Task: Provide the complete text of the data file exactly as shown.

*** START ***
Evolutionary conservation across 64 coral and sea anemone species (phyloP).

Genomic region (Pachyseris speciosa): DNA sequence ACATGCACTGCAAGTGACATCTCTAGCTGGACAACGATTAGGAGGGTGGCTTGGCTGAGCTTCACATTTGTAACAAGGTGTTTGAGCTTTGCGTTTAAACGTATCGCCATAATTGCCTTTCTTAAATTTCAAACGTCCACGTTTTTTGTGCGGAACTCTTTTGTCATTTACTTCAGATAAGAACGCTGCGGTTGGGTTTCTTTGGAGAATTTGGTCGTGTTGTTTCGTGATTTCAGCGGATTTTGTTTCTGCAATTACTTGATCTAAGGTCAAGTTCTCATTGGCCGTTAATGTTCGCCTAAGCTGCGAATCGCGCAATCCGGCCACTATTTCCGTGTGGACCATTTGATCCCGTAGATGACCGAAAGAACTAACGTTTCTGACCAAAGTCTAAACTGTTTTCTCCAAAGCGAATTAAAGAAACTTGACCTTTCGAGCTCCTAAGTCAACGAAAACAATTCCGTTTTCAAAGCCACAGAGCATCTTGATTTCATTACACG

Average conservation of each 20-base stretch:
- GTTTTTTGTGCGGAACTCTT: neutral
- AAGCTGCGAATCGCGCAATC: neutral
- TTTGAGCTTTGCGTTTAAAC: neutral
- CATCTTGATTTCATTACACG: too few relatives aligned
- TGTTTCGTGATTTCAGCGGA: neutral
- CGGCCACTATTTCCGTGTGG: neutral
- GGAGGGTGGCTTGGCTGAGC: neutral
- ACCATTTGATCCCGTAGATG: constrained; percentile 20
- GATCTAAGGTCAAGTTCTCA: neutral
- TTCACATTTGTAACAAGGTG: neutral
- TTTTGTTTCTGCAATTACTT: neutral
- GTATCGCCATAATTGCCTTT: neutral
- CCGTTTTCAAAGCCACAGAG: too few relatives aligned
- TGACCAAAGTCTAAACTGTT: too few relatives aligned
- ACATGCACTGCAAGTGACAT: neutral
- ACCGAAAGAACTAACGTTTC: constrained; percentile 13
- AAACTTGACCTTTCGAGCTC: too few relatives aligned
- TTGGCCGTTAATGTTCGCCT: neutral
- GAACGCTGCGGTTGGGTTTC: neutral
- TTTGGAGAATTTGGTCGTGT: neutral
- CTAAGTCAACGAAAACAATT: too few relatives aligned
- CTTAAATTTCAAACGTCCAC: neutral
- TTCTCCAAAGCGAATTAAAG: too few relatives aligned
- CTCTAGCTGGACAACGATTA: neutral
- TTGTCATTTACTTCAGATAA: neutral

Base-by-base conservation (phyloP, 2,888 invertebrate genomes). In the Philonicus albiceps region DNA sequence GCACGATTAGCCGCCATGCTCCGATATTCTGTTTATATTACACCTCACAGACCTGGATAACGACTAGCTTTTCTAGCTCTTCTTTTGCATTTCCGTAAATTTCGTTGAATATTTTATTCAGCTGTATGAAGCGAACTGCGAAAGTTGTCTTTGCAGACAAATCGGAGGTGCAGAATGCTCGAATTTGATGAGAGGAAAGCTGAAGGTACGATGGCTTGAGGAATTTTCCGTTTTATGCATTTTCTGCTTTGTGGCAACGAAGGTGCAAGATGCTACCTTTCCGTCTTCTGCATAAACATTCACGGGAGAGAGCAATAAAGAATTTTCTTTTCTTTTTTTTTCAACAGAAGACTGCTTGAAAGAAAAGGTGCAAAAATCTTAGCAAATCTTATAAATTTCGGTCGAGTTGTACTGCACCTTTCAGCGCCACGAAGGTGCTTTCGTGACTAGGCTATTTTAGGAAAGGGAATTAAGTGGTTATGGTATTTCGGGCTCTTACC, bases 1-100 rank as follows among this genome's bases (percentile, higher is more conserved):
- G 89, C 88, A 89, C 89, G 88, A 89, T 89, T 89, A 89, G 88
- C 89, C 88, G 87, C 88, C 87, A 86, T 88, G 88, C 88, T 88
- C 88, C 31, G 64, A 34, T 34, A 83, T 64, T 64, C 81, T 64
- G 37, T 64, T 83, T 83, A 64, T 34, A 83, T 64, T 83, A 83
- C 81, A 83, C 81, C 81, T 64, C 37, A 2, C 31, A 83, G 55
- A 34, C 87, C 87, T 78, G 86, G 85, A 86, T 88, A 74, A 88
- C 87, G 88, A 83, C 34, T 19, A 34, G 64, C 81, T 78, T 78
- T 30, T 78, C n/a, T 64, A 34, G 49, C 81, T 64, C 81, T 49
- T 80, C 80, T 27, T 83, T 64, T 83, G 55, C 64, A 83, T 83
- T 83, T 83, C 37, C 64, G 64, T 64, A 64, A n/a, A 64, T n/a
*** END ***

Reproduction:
Evolutionary conservation across 64 coral and sea anemone species (phyloP).

Genomic region (Pachyseris speciosa): DNA sequence ACATGCACTGCAAGTGACATCTCTAGCTGGACAACGATTAGGAGGGTGGCTTGGCTGAGCTTCACATTTGTAACAAGGTGTTTGAGCTTTGCGTTTAAACGTATCGCCATAATTGCCTTTCTTAAATTTCAAACGTCCACGTTTTTTGTGCGGAACTCTTTTGTCATTTACTTCAGATAAGAACGCTGCGGTTGGGTTTCTTTGGAGAATTTGGTCGTGTTGTTTCGTGATTTCAGCGGATTTTGTTTCTGCAATTACTTGATCTAAGGTCAAGTTCTCATTGGCCGTTAATGTTCGCCTAAGCTGCGAATCGCGCAATCCGGCCACTATTTCCGTGTGGACCATTTGATCCCGTAGATGACCGAAAGAACTAACGTTTCTGACCAAAGTCTAAACTGTTTTCTCCAAAGCGAATTAAAGAAACTTGACCTTTCGAGCTCCTAAGTCAACGAAAACAATTCCGTTTTCAAAGCCACAGAGCATCTTGATTTCATTACACG

Average conservation of each 20-base stretch:
- GTTTTTTGTGCGGAACTCTT: neutral
- AAGCTGCGAATCGCGCAATC: neutral
- TTTGAGCTTTGCGTTTAAAC: neutral
- CATCTTGATTTCATTACACG: too few relatives aligned
- TGTTTCGTGATTTCAGCGGA: neutral
- CGGCCACTATTTCCGTGTGG: neutral
- GGAGGGTGGCTTGGCTGAGC: neutral
- ACCATTTGATCCCGTAGATG: constrained; percentile 20
- GATCTAAGGTCAAGTTCTCA: neutral
- TTCACATTTGTAACAAGGTG: neutral
- TTTTGTTTCTGCAATTACTT: neutral
- GTATCGCCATAATTGCCTTT: neutral
- CCGTTTTCAAAGCCACAGAG: too few relatives aligned
- TGACCAAAGTCTAAACTGTT: too few relatives aligned
- ACATGCACTGCAAGTGACAT: neutral
- ACCGAAAGAACTAACGTTTC: constrained; percentile 13
- AAACTTGACCTTTCGAGCTC: too few relatives aligned
- TTGGCCGTTAATGTTCGCCT: neutral
- GAACGCTGCGGTTGGGTTTC: neutral
- TTTGGAGAATTTGGTCGTGT: neutral
- CTAAGTCAACGAAAACAATT: too few relatives aligned
- CTTAAATTTCAAACGTCCAC: neutral
- TTCTCCAAAGCGAATTAAAG: too few relatives aligned
- CTCTAGCTGGACAACGATTA: neutral
- TTGTCATTTACTTCAGATAA: neutral

Base-by-base conservation (phyloP, 2,888 invertebrate genomes). In the Philonicus albiceps region DNA sequence GCACGATTAGCCGCCATGCTCCGATATTCTGTTTATATTACACCTCACAGACCTGGATAACGACTAGCTTTTCTAGCTCTTCTTTTGCATTTCCGTAAATTTCGTTGAATATTTTATTCAGCTGTATGAAGCGAACTGCGAAAGTTGTCTTTGCAGACAAATCGGAGGTGCAGAATGCTCGAATTTGATGAGAGGAAAGCTGAAGGTACGATGGCTTGAGGAATTTTCCGTTTTATGCATTTTCTGCTTTGTGGCAACGAAGGTGCAAGATGCTACCTTTCCGTCTTCTGCATAAACATTCACGGGAGAGAGCAATAAAGAATTTTCTTTTCTTTTTTTTTCAACAGAAGACTGCTTGAAAGAAAAGGTGCAAAAATCTTAGCAAATCTTATAAATTTCGGTCGAGTTGTACTGCACCTTTCAGCGCCACGAAGGTGCTTTCGTGACTAGGCTATTTTAGGAAAGGGAATTAAGTGGTTATGGTATTTCGGGCTCTTACC, bases 1-100 rank as follows among this genome's bases (percentile, higher is more conserved):
- G 89, C 88, A 89, C 89, G 88, A 89, T 89, T 89, A 89, G 88
- C 89, C 88, G 87, C 88, C 87, A 86, T 88, G 88, C 88, T 88
- C 88, C 31, G 64, A 34, T 34, A 83, T 64, T 64, C 81, T 64
- G 37, T 64, T 83, T 83, A 64, T 34, A 83, T 64, T 83, A 83
- C 81, A 83, C 81, C 81, T 64, C 37, A 2, C 31, A 83, G 55
- A 34, C 87, C 87, T 78, G 86, G 85, A 86, T 88, A 74, A 88
- C 87, G 88, A 83, C 34, T 19, A 34, G 64, C 81, T 78, T 78
- T 30, T 78, C n/a, T 64, A 34, G 49, C 81, T 64, C 81, T 49
- T 80, C 80, T 27, T 83, T 64, T 83, G 55, C 64, A 83, T 83
- T 83, T 83, C 37, C 64, G 64, T 64, A 64, A n/a, A 64, T n/a